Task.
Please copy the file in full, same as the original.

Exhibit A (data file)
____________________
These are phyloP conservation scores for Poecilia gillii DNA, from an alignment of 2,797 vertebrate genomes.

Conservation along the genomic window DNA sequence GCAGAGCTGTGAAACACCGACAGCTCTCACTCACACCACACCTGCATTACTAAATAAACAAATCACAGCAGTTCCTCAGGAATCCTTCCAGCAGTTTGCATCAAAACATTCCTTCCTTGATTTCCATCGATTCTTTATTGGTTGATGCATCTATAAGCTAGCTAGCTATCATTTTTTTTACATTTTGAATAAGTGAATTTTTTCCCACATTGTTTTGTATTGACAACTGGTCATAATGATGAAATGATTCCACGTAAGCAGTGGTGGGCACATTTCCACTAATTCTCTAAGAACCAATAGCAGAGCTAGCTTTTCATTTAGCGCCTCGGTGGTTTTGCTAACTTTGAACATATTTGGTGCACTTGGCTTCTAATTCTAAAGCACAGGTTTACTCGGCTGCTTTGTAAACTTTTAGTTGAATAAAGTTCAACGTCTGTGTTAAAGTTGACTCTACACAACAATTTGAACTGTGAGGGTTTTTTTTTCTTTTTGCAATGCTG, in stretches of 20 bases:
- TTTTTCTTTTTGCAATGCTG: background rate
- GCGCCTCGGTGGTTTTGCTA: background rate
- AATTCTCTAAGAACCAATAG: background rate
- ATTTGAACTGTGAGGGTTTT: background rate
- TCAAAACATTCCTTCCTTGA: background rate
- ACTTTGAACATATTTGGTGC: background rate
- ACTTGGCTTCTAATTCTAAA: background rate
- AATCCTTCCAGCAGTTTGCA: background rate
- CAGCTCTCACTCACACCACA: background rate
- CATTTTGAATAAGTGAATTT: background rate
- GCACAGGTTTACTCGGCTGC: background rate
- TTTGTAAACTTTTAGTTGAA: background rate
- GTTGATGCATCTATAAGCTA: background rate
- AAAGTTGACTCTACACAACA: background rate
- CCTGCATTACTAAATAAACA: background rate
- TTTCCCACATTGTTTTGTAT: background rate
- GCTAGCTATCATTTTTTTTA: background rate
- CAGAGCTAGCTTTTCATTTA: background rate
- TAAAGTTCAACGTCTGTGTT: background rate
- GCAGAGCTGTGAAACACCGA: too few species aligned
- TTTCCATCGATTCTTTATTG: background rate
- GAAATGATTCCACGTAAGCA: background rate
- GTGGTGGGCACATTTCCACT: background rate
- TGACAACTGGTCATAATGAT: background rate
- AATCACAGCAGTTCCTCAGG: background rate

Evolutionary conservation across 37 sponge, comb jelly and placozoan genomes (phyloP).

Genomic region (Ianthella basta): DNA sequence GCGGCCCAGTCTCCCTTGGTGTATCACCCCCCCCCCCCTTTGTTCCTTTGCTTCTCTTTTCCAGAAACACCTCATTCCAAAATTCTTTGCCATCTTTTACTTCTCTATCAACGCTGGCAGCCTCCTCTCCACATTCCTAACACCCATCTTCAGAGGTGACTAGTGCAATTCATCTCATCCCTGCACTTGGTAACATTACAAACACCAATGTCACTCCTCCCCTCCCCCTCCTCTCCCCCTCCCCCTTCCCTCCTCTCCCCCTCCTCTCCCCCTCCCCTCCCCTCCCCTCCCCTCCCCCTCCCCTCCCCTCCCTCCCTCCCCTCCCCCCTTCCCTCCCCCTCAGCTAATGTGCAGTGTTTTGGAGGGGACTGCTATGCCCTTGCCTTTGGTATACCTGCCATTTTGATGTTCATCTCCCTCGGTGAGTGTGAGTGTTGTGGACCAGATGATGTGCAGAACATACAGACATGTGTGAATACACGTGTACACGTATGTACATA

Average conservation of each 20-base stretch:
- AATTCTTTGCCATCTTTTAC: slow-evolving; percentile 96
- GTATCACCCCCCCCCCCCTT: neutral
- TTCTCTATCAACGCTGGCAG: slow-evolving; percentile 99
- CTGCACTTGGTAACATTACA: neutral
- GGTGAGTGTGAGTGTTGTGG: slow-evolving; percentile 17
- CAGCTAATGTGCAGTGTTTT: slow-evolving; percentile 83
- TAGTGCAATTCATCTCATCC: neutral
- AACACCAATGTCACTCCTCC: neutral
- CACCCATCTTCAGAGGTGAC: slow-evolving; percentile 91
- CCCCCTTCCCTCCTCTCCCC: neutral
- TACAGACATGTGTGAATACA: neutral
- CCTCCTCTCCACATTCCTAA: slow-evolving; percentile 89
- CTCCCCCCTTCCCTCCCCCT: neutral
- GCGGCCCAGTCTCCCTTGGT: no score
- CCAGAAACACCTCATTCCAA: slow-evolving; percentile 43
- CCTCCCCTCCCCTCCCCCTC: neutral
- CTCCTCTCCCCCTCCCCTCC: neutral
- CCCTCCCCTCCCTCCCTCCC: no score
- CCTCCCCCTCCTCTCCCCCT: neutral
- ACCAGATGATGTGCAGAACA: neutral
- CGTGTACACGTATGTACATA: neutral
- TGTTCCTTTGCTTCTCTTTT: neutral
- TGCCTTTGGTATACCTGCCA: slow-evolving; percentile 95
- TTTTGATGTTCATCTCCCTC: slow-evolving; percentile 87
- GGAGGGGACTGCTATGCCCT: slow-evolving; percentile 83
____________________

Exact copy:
These are phyloP conservation scores for Poecilia gillii DNA, from an alignment of 2,797 vertebrate genomes.

Conservation along the genomic window DNA sequence GCAGAGCTGTGAAACACCGACAGCTCTCACTCACACCACACCTGCATTACTAAATAAACAAATCACAGCAGTTCCTCAGGAATCCTTCCAGCAGTTTGCATCAAAACATTCCTTCCTTGATTTCCATCGATTCTTTATTGGTTGATGCATCTATAAGCTAGCTAGCTATCATTTTTTTTACATTTTGAATAAGTGAATTTTTTCCCACATTGTTTTGTATTGACAACTGGTCATAATGATGAAATGATTCCACGTAAGCAGTGGTGGGCACATTTCCACTAATTCTCTAAGAACCAATAGCAGAGCTAGCTTTTCATTTAGCGCCTCGGTGGTTTTGCTAACTTTGAACATATTTGGTGCACTTGGCTTCTAATTCTAAAGCACAGGTTTACTCGGCTGCTTTGTAAACTTTTAGTTGAATAAAGTTCAACGTCTGTGTTAAAGTTGACTCTACACAACAATTTGAACTGTGAGGGTTTTTTTTTCTTTTTGCAATGCTG, in stretches of 20 bases:
- TTTTTCTTTTTGCAATGCTG: background rate
- GCGCCTCGGTGGTTTTGCTA: background rate
- AATTCTCTAAGAACCAATAG: background rate
- ATTTGAACTGTGAGGGTTTT: background rate
- TCAAAACATTCCTTCCTTGA: background rate
- ACTTTGAACATATTTGGTGC: background rate
- ACTTGGCTTCTAATTCTAAA: background rate
- AATCCTTCCAGCAGTTTGCA: background rate
- CAGCTCTCACTCACACCACA: background rate
- CATTTTGAATAAGTGAATTT: background rate
- GCACAGGTTTACTCGGCTGC: background rate
- TTTGTAAACTTTTAGTTGAA: background rate
- GTTGATGCATCTATAAGCTA: background rate
- AAAGTTGACTCTACACAACA: background rate
- CCTGCATTACTAAATAAACA: background rate
- TTTCCCACATTGTTTTGTAT: background rate
- GCTAGCTATCATTTTTTTTA: background rate
- CAGAGCTAGCTTTTCATTTA: background rate
- TAAAGTTCAACGTCTGTGTT: background rate
- GCAGAGCTGTGAAACACCGA: too few species aligned
- TTTCCATCGATTCTTTATTG: background rate
- GAAATGATTCCACGTAAGCA: background rate
- GTGGTGGGCACATTTCCACT: background rate
- TGACAACTGGTCATAATGAT: background rate
- AATCACAGCAGTTCCTCAGG: background rate

Evolutionary conservation across 37 sponge, comb jelly and placozoan genomes (phyloP).

Genomic region (Ianthella basta): DNA sequence GCGGCCCAGTCTCCCTTGGTGTATCACCCCCCCCCCCCTTTGTTCCTTTGCTTCTCTTTTCCAGAAACACCTCATTCCAAAATTCTTTGCCATCTTTTACTTCTCTATCAACGCTGGCAGCCTCCTCTCCACATTCCTAACACCCATCTTCAGAGGTGACTAGTGCAATTCATCTCATCCCTGCACTTGGTAACATTACAAACACCAATGTCACTCCTCCCCTCCCCCTCCTCTCCCCCTCCCCCTTCCCTCCTCTCCCCCTCCTCTCCCCCTCCCCTCCCCTCCCCTCCCCTCCCCCTCCCCTCCCCTCCCTCCCTCCCCTCCCCCCTTCCCTCCCCCTCAGCTAATGTGCAGTGTTTTGGAGGGGACTGCTATGCCCTTGCCTTTGGTATACCTGCCATTTTGATGTTCATCTCCCTCGGTGAGTGTGAGTGTTGTGGACCAGATGATGTGCAGAACATACAGACATGTGTGAATACACGTGTACACGTATGTACATA

Average conservation of each 20-base stretch:
- AATTCTTTGCCATCTTTTAC: slow-evolving; percentile 96
- GTATCACCCCCCCCCCCCTT: neutral
- TTCTCTATCAACGCTGGCAG: slow-evolving; percentile 99
- CTGCACTTGGTAACATTACA: neutral
- GGTGAGTGTGAGTGTTGTGG: slow-evolving; percentile 17
- CAGCTAATGTGCAGTGTTTT: slow-evolving; percentile 83
- TAGTGCAATTCATCTCATCC: neutral
- AACACCAATGTCACTCCTCC: neutral
- CACCCATCTTCAGAGGTGAC: slow-evolving; percentile 91
- CCCCCTTCCCTCCTCTCCCC: neutral
- TACAGACATGTGTGAATACA: neutral
- CCTCCTCTCCACATTCCTAA: slow-evolving; percentile 89
- CTCCCCCCTTCCCTCCCCCT: neutral
- GCGGCCCAGTCTCCCTTGGT: no score
- CCAGAAACACCTCATTCCAA: slow-evolving; percentile 43
- CCTCCCCTCCCCTCCCCCTC: neutral
- CTCCTCTCCCCCTCCCCTCC: neutral
- CCCTCCCCTCCCTCCCTCCC: no score
- CCTCCCCCTCCTCTCCCCCT: neutral
- ACCAGATGATGTGCAGAACA: neutral
- CGTGTACACGTATGTACATA: neutral
- TGTTCCTTTGCTTCTCTTTT: neutral
- TGCCTTTGGTATACCTGCCA: slow-evolving; percentile 95
- TTTTGATGTTCATCTCCCTC: slow-evolving; percentile 87
- GGAGGGGACTGCTATGCCCT: slow-evolving; percentile 83